Muslim can also make contracts with non-Muslims in accordancewith Islamic regulations. However, if a Muslim’s non-Muslimparents were to deprive them from a share of the inheritance anddedicated all of the inheritance to their other children, whichhappen to be non-Muslim, the Muslim child in question would haveno right to claim any of their parent’s property, as this claimonly takes the form of inheritance, which would be deemedillegal according to Islamic law; because, as mentioned earlier,a Muslim is not permitted to inherit from a non-Muslim.PURPOSE: The purpose of a valid will involves the distributionof property. A will (al-wasiyya) is a legal document created bya testator (al-musi) to determine how their property, known astheir estate, is to be distributed to others (al-musa lahu)listed therein, after their (testator’s) death. One’s estateconsists of their assets and property including bank accounts,homes, land, furniture, automobiles, and securities (stocks andbonds). The Islamic will also includes bequest and legacies,instructions, admonishments, and assignments of rights.Therefore, when a Muslim dies the main duties which need to beperformed involve the payment of one’s funeral expenses, thepayment of one’s debts, the execution of one’s will, and thedistribution of what remains from one’s estate among the heirsdesignated in the Quran, sunnah, and shariah (Islamic law).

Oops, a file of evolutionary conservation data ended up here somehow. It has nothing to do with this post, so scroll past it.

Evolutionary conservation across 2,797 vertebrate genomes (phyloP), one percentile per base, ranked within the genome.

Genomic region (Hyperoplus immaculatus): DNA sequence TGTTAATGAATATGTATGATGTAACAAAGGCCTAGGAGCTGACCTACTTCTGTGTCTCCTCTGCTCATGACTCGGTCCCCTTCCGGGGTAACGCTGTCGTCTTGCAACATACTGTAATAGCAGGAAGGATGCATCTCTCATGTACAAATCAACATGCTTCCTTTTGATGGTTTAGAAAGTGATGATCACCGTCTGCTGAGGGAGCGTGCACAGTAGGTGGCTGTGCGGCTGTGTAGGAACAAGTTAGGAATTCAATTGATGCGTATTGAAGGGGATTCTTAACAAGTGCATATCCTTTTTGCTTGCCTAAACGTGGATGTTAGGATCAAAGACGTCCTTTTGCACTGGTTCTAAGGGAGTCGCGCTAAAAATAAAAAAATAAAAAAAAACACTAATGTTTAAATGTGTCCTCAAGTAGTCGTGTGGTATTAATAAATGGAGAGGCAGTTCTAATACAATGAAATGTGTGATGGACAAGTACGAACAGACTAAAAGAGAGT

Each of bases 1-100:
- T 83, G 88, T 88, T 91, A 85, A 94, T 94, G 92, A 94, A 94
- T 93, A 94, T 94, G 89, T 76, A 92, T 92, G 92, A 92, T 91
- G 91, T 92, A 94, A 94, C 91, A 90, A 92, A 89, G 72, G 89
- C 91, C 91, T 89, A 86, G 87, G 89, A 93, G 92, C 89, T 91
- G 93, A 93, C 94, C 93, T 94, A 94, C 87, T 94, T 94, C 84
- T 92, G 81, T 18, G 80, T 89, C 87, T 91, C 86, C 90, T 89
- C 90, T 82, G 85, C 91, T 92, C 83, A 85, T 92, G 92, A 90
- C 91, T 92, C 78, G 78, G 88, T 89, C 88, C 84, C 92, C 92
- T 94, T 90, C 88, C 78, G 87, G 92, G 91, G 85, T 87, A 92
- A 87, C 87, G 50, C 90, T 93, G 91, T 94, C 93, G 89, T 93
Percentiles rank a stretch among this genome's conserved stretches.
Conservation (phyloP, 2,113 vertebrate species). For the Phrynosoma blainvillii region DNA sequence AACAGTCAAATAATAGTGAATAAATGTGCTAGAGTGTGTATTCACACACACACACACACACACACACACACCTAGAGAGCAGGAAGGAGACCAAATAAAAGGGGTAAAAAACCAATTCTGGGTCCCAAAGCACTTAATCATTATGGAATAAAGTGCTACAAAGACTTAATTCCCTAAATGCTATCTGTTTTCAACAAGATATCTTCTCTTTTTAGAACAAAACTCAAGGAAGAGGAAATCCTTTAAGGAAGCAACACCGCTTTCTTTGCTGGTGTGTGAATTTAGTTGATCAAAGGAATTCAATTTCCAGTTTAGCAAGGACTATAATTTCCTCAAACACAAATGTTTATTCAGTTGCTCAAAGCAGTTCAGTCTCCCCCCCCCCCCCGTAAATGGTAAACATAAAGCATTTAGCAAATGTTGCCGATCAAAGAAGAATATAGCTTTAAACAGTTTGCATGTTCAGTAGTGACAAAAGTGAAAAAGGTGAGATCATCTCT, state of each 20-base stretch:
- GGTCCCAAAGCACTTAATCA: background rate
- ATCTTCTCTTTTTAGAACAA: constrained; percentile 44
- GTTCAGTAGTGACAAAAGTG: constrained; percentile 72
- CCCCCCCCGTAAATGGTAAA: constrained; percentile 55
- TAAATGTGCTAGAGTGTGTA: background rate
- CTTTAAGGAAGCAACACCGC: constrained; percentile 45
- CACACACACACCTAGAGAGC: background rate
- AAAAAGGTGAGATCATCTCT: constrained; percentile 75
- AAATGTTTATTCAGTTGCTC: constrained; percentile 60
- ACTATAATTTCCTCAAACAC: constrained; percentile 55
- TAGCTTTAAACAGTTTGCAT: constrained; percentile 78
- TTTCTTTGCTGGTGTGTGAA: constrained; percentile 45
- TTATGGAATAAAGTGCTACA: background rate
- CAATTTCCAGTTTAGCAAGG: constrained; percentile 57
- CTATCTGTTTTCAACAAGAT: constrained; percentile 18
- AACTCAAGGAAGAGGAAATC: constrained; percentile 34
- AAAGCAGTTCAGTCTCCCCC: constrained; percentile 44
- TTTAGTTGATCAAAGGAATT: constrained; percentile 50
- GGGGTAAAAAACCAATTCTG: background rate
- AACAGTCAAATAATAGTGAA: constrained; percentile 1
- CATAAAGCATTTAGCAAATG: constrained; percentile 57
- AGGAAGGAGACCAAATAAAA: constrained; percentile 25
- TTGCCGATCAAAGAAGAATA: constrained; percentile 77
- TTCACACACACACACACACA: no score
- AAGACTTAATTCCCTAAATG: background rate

In view of these facts, one should also make a record oftheir debts in order to guarantee the rights of their creditors,since everything is based on what remains after all payments anddebts have been cleared. This fact is evident from the Quran insurah al-Nisa (4:11), which reads: "The distribution in allcases is after the payment of legacies he may have bequeathed ordebts." It is also encouraged that one should incorporate intotheir will the dues of others where there is no proof, lest theybe lost or neglected; as in the case of transactions that wereconducted without the presence of witnesses or writtendocumentation. Moreover, if a situation arises where the debtsof the deceased exceeds the assets left, the family of thedeceased are not obliged to repay the deficit. However, repayingthe debts of the deceased is strongly recommended so as to sparethe deceased from being held to account for said debts on theDay of Judgment. Lastly, any Muslim who writes a will should bemindful of the following hadith collected by Ibn Majah whereinthe Prophet (P.B.U.H.) reportedly said: "A man may do good deedsfor seventy years but if he acts unjustly when he leaves hislast testament, the wickedness of his deed will be sealed uponhim, and he will enter the Fire. If, (on the other hand), a manacts wickedly for seventy years but is just in his last will andtestament, the goodness of his deed will be sealed upon him, andhe will enter the Garden."